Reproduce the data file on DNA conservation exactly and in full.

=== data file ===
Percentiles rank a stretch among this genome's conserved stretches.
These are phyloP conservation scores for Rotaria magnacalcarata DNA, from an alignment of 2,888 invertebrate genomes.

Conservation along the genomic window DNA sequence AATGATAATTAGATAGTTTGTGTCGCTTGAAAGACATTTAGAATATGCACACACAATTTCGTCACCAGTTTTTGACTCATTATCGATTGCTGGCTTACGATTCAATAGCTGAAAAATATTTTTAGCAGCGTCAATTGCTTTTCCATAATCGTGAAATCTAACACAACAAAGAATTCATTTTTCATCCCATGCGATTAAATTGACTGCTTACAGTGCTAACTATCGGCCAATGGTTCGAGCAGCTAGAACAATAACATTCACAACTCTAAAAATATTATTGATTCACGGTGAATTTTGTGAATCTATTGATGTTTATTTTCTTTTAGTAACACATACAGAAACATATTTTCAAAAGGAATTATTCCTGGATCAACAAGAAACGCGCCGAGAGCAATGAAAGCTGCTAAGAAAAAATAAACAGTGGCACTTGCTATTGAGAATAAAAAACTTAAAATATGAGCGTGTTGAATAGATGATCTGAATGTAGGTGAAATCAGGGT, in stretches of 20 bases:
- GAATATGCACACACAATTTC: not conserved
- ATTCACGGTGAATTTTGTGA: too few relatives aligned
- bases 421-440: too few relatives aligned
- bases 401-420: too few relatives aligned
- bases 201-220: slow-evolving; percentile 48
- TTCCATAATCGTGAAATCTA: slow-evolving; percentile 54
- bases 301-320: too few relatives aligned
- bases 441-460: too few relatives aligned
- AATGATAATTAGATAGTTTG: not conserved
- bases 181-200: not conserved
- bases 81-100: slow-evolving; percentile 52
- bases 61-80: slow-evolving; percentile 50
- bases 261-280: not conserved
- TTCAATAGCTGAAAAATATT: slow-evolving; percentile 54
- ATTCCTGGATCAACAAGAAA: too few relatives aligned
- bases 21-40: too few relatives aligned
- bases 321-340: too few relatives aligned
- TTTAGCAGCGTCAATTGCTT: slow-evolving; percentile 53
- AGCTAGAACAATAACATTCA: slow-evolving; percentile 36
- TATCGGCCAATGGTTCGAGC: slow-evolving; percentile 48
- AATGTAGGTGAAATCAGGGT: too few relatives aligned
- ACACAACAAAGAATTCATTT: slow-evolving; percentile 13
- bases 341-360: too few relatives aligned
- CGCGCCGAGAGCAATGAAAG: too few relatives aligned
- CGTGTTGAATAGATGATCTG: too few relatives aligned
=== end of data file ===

Percentiles rank a stretch among this genome's conserved stretches.
These are phyloP conservation scores for Rotaria magnacalcarata DNA, from an alignment of 2,888 invertebrate genomes.

Conservation along the genomic window DNA sequence AATGATAATTAGATAGTTTGTGTCGCTTGAAAGACATTTAGAATATGCACACACAATTTCGTCACCAGTTTTTGACTCATTATCGATTGCTGGCTTACGATTCAATAGCTGAAAAATATTTTTAGCAGCGTCAATTGCTTTTCCATAATCGTGAAATCTAACACAACAAAGAATTCATTTTTCATCCCATGCGATTAAATTGACTGCTTACAGTGCTAACTATCGGCCAATGGTTCGAGCAGCTAGAACAATAACATTCACAACTCTAAAAATATTATTGATTCACGGTGAATTTTGTGAATCTATTGATGTTTATTTTCTTTTAGTAACACATACAGAAACATATTTTCAAAAGGAATTATTCCTGGATCAACAAGAAACGCGCCGAGAGCAATGAAAGCTGCTAAGAAAAAATAAACAGTGGCACTTGCTATTGAGAATAAAAAACTTAAAATATGAGCGTGTTGAATAGATGATCTGAATGTAGGTGAAATCAGGGT, in stretches of 20 bases:
- GAATATGCACACACAATTTC: not conserved
- ATTCACGGTGAATTTTGTGA: too few relatives aligned
- bases 421-440: too few relatives aligned
- bases 401-420: too few relatives aligned
- bases 201-220: slow-evolving; percentile 48
- TTCCATAATCGTGAAATCTA: slow-evolving; percentile 54
- bases 301-320: too few relatives aligned
- bases 441-460: too few relatives aligned
- AATGATAATTAGATAGTTTG: not conserved
- bases 181-200: not conserved
- bases 81-100: slow-evolving; percentile 52
- bases 61-80: slow-evolving; percentile 50
- bases 261-280: not conserved
- TTCAATAGCTGAAAAATATT: slow-evolving; percentile 54
- ATTCCTGGATCAACAAGAAA: too few relatives aligned
- bases 21-40: too few relatives aligned
- bases 321-340: too few relatives aligned
- TTTAGCAGCGTCAATTGCTT: slow-evolving; percentile 53
- AGCTAGAACAATAACATTCA: slow-evolving; percentile 36
- TATCGGCCAATGGTTCGAGC: slow-evolving; percentile 48
- AATGTAGGTGAAATCAGGGT: too few relatives aligned
- ACACAACAAAGAATTCATTT: slow-evolving; percentile 13
- bases 341-360: too few relatives aligned
- CGCGCCGAGAGCAATGAAAG: too few relatives aligned
- CGTGTTGAATAGATGATCTG: too few relatives aligned